Modular engineering for efficient photosynthetic biosynthesis of 1-butanol from CO2 in cyanobacteria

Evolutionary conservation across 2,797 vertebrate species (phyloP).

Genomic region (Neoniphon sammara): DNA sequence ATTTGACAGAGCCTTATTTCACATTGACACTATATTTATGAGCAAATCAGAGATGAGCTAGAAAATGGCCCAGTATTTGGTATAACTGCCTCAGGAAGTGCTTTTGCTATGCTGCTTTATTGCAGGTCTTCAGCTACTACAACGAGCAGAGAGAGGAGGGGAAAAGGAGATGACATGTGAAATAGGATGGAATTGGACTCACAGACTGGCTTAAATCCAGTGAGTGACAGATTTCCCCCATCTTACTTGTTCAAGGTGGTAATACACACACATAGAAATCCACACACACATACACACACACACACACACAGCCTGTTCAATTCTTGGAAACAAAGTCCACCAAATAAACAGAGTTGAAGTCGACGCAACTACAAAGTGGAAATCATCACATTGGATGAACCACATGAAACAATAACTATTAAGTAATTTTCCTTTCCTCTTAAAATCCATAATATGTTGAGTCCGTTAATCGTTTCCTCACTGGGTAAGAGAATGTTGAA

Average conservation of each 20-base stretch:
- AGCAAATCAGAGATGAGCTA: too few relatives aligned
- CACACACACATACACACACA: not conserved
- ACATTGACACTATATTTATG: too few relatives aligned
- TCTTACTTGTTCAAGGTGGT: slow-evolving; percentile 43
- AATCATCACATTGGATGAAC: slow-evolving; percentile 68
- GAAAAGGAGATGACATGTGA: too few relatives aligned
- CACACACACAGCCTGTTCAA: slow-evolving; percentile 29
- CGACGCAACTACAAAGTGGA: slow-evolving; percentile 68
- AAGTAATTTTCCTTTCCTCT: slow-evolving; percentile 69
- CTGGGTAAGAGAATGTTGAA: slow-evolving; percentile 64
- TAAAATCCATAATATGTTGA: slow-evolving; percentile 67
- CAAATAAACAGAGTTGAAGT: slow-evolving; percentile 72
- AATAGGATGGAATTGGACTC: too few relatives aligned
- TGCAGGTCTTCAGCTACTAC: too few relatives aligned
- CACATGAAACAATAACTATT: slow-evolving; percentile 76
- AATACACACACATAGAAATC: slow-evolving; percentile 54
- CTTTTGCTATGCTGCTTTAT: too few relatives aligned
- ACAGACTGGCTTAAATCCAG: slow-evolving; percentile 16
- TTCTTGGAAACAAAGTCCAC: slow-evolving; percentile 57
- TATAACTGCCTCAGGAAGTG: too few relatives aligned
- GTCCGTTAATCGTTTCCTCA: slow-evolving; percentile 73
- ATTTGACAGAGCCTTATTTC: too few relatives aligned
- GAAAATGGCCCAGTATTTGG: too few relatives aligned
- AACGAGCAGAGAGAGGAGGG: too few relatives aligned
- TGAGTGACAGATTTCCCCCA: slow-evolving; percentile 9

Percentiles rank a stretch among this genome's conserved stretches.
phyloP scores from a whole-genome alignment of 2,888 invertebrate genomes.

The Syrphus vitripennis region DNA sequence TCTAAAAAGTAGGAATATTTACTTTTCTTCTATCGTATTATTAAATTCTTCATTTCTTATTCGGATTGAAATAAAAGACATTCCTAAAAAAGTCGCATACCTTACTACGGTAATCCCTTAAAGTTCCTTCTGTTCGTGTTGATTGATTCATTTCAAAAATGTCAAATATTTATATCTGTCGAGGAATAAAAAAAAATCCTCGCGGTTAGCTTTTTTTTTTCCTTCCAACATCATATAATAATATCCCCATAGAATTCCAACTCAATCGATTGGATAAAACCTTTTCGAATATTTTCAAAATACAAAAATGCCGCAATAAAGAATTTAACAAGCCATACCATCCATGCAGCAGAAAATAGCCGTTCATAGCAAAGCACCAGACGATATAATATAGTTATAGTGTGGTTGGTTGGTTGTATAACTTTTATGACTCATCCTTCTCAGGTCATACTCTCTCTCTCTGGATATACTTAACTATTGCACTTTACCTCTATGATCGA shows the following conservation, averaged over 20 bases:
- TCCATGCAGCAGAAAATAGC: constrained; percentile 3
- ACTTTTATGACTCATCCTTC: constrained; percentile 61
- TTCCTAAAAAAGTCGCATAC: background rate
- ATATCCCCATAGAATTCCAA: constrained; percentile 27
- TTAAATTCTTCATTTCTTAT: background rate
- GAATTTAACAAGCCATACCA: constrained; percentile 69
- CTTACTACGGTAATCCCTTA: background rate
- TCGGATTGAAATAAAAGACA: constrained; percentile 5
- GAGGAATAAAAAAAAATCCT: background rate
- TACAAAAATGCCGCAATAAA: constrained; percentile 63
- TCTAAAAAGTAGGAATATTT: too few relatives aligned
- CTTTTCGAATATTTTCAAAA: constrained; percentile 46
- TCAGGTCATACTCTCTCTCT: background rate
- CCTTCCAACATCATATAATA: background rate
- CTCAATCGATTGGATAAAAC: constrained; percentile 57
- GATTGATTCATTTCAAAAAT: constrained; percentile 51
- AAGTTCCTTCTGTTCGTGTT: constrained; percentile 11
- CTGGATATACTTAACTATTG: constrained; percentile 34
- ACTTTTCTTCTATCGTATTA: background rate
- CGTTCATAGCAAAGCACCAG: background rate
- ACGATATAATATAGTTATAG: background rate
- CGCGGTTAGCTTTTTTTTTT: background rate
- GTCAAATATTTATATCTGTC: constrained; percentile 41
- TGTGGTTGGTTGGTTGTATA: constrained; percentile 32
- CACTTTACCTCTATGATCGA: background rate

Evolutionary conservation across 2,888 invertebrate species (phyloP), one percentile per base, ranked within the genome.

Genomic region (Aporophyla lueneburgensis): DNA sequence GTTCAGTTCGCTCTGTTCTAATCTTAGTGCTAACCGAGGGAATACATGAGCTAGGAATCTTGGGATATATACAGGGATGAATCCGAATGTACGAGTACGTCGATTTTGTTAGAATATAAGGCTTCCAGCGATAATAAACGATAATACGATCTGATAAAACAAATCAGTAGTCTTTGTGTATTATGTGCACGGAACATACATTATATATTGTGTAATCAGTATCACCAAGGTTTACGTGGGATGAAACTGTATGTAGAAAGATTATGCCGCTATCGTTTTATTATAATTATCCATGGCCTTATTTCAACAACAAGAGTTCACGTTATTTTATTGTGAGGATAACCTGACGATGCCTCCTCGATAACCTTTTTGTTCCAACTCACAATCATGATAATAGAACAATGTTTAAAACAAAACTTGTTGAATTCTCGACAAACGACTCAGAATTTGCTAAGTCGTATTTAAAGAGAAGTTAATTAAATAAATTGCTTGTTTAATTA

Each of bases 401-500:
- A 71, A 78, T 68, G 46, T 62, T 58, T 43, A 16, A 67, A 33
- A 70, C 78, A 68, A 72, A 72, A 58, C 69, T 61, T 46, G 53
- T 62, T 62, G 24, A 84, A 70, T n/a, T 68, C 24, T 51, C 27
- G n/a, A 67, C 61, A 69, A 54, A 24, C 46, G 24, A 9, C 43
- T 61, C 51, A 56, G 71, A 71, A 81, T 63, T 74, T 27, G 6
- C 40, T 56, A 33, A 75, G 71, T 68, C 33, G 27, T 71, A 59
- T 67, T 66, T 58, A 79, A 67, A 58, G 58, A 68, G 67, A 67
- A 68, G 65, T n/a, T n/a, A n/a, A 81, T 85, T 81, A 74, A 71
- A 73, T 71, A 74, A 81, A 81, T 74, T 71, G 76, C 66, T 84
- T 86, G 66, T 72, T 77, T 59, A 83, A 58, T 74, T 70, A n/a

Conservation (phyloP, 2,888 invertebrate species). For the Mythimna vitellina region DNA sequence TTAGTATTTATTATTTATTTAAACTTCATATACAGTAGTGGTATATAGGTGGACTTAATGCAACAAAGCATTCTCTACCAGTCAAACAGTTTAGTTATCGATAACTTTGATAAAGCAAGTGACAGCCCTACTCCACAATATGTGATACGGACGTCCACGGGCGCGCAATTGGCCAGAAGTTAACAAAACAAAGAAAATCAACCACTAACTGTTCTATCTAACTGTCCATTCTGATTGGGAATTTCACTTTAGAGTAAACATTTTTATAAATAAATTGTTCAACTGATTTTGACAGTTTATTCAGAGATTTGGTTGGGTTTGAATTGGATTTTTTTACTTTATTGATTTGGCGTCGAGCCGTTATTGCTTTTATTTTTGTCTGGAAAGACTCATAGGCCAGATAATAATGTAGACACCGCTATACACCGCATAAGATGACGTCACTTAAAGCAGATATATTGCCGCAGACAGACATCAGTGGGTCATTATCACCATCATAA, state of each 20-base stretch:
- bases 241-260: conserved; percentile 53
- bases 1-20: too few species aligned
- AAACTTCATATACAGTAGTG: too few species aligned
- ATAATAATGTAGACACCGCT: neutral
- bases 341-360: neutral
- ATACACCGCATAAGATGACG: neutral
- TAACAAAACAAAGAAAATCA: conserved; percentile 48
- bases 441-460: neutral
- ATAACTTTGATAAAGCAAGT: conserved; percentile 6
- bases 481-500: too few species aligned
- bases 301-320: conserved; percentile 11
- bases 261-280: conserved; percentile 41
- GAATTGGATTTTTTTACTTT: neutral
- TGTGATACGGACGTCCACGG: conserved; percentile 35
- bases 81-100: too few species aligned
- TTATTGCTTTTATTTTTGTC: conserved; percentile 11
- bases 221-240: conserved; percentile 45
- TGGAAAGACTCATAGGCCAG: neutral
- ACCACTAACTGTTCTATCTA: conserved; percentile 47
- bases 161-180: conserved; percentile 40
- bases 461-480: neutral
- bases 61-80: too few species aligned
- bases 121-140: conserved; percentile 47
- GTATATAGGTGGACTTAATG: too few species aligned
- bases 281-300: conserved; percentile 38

Cyanobacteria are photoautotrophic microorganisms which can be engineered to directly convert CO2 and water into biofuels and chemicals via photosynthesis using sunlight as energy. However, the product titers and rates are the main challenges that need to be overcome for industrial applications. Here we present systematic modular engineering of the cyanobacterium Synechocystis PCC 6803, enabling efficient biosynthesis of 1-butanol, an attractive commodity chemical and gasoline substitute. Through introducing and re-casting the 1-butanol biosynthetic pathway at the gene and enzyme levels, optimizing the 5′-regions of expression units for tuning transcription and translation, rewiring the carbon flux and rewriting the photosynthetic central carbon metabolism to enhance the precursor supply, and performing process development, we were able to reach a cumulative 1-butanol titer of 4.8 g L−1 with a maximal rate of 302 mg L−1 day−1 from the engineered Synechocystis. This represents the highest 1-butanol production from CO2 reported so far. Our multi-level modular strategy for high-level production of chemicals and advanced biofuels represents a blue-print for future systematic engineering in photosynthetic microorganisms.